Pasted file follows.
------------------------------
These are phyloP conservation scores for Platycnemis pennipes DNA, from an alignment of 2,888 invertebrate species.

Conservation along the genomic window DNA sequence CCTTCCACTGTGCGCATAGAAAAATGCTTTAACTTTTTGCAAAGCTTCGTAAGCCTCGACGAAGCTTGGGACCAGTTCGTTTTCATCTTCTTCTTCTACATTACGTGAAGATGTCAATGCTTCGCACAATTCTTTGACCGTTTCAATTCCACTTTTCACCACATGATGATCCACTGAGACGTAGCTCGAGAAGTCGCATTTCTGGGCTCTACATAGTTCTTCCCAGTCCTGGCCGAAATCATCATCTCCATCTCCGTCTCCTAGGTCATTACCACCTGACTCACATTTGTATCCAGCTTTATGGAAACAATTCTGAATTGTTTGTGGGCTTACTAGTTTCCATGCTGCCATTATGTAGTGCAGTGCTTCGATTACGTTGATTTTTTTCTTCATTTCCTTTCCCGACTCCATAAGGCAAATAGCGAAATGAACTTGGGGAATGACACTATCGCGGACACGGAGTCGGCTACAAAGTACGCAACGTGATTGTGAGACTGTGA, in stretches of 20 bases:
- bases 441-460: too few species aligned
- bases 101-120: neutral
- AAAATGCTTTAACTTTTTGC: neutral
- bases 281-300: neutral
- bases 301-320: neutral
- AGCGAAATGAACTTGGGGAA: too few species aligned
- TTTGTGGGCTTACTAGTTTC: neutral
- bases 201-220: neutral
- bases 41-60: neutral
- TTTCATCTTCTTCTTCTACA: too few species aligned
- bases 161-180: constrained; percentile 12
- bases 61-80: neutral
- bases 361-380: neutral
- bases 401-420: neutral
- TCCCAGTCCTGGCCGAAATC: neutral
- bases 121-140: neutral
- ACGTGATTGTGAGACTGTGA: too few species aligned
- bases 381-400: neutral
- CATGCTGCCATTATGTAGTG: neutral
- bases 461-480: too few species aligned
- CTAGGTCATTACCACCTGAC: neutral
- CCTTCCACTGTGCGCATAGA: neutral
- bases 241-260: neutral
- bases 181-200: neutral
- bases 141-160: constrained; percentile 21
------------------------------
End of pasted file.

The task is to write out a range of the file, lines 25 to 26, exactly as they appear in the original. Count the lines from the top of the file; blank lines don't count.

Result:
- bases 241-260: neutral
- bases 181-200: neutral